CAB - 7 Oct 2020 - 10 Oct 2020 - Advice

Transport / Island councils call for air traffic control plans to be halted

HIAL employs 55 air traffic controllers.Air traffic management at Sumburgh, Dundee, Inverness, Kirkwall and Stornoway is set to move to one location by 2023.

SHETLAND Islands Council has joined forces with the local authorities in Orkney and the Western Isles to call for plans to centralise air traffic control services to be halted.

The three councils want an islands communities impact assessment to be carried out while the plans are paused.

The local authorities have made the request after government-owned Highlands and Islands Airports Ltd (HIAL) – which operates Sumburgh Airport and ten other airports across the region – decided to press ahead with plans to base air traffic control services in Inverness and operate these remotely.

Scottish Government transport secretary Michael Matheson previously confirmed that an islands impact assessment would be carried out, but only after HIAL had already announced it decision to press ahead with its plans.

HIAL said there are no planned reductions in staff numbers as a result of the project, but Orkney MSP Liam McArthur told the Scottish Parliament recently that “82 per cent of HIAL’s ATC staff have stated that they will leave the organisation should it continue down this path”.

A spokesperson for the island councils said: “All three island councils are of the view that, in line with legislation under the Islands Act, a full islands communities impact assessment should be carried out before any more work is carried out on the centralisation of ATC services.

“Not only would the centralisation of these services lose skilled island jobs, they could also curtail the future development of the island airports.

“Centralisation of services and jobs is entirely contrary to what island authorities have been working towards over the past few years in terms of growing island economies.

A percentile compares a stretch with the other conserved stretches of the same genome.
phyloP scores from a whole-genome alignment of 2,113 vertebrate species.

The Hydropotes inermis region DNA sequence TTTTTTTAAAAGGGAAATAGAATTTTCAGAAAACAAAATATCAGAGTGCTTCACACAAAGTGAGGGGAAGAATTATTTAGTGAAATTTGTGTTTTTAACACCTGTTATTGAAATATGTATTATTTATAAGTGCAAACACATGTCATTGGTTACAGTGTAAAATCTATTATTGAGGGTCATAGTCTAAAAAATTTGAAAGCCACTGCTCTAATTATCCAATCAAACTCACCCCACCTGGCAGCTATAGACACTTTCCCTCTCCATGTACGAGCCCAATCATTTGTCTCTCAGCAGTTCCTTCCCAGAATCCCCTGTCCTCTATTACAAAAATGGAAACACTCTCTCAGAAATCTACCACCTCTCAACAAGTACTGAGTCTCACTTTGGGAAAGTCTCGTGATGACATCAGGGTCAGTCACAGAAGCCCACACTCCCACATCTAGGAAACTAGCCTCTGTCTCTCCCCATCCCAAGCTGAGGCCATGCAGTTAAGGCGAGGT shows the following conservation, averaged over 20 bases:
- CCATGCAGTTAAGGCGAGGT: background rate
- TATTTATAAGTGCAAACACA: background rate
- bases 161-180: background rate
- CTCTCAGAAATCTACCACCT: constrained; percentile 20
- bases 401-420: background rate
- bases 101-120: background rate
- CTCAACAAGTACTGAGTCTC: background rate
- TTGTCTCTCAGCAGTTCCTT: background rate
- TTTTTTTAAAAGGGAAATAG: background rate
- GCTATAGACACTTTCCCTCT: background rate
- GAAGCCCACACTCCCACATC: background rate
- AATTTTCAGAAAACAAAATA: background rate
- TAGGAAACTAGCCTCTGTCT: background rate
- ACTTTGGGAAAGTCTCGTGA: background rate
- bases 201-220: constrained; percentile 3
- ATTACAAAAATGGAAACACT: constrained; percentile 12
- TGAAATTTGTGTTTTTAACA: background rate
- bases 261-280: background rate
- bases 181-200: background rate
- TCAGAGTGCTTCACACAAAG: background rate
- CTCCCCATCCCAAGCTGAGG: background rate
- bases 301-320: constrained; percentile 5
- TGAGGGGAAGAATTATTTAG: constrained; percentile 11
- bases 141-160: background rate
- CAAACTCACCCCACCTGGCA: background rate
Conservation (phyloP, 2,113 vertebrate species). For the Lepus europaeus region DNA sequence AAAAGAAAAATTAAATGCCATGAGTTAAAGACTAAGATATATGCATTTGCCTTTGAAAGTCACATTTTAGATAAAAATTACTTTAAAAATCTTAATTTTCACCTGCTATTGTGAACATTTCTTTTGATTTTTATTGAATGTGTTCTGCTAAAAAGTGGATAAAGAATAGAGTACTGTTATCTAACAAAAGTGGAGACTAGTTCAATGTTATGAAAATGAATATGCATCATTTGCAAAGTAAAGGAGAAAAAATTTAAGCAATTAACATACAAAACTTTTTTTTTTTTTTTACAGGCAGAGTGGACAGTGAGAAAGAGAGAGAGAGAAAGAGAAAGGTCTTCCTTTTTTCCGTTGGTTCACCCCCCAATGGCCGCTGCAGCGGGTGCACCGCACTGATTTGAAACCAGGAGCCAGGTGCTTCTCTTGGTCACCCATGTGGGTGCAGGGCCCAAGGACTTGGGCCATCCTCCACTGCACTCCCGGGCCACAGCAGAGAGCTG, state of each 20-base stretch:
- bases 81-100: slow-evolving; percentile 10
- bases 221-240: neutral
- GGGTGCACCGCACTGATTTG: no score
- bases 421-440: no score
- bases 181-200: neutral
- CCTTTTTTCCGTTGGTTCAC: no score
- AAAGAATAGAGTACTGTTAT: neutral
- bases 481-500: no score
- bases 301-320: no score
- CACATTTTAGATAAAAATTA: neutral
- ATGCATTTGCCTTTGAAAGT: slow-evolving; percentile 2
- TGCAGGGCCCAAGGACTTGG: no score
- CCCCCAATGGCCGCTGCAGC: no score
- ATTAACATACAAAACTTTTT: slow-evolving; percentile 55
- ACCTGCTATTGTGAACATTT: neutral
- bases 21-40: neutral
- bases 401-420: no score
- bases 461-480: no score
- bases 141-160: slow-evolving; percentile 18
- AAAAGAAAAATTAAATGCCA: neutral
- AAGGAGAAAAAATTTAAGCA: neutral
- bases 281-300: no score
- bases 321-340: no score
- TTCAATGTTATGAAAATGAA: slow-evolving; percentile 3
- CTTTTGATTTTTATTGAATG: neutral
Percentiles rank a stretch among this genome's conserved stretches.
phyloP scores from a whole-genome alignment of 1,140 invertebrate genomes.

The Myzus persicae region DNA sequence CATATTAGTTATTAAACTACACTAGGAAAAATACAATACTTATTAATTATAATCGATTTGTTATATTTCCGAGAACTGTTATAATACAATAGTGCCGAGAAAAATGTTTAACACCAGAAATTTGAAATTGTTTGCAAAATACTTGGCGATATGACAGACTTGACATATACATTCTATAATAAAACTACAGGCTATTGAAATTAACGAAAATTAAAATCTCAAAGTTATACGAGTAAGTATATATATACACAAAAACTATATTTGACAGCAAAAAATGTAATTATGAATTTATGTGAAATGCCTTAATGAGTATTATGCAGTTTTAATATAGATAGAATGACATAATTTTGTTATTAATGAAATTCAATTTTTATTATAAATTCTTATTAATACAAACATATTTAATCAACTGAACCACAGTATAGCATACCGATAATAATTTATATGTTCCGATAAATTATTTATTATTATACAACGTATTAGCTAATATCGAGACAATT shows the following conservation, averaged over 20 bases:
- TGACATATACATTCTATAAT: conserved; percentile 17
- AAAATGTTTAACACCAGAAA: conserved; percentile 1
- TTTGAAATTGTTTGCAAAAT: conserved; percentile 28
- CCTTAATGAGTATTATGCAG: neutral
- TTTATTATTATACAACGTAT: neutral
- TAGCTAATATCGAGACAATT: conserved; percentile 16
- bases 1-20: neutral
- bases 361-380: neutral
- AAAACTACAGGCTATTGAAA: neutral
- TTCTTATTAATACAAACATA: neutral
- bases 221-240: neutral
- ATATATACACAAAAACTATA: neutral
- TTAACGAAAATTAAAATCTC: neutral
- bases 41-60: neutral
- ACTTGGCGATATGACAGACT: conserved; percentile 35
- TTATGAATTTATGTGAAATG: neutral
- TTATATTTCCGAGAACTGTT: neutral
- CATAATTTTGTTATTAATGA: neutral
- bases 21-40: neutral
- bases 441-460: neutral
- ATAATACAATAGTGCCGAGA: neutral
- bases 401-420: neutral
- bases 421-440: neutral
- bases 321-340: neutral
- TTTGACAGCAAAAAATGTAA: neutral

“We believe there are other options which should be more fully explored, such as those that HIAL’s own consultants previously highlighted.  In the meantime it is imperative that the centralisation process is halted to assess the true impact this will have on our island communities”.

The plans will bring together air traffic management at Sumburgh, Dundee, Inverness, Kirkwall and Stornoway into a single location in the coming years, and downgrade the level of air traffic service at Benbecula and Wick John O’Groats.

Due to the amount of air traffic, the Sumburgh, Inverness and Dundee airports will require a ‘two-controller position operation’, as it will not be possible to provide the service from the remote control centre alone, HIAL said.

HIAL explained that this meant they will “require two controller positions, one for aerodrome and one for approach radar” as it cannot be carried out from one combined position.

A spokesperson for the airport operator said on Monday afternoon that the planned changes were part of its strategy of continuing to provide “vital lifeline services” to island communities.

“We require a long-term solution that will address challenges including staff recruitment and retention, provide resilience at our airports, meet impending regulatory requirements and assure air navigation service delivery well into the future.  Our Air Traffic Management Strategy (ATMS) aims to address these challenges.

“HIAL will always do all that it can to ensure the longevity of air services to the islands and has committed to undertaking an island and community impact assessment as part of an ongoing consultative process.

“We continue to maintain open dialogue with our colleagues and stakeholders as we undertake this significant change management process.”

Transport secretary Matheson recently told the Scottish Parliament: “Forthcoming regulatory changes and the general shift in the industry away from more traditional air traffic control procedures mean that doing nothing is not an option.

“The option chosen by HIAL, after very careful consideration, embraces new technology, future proofs operations, improves safety and will benefit the communities served by the airports involved.”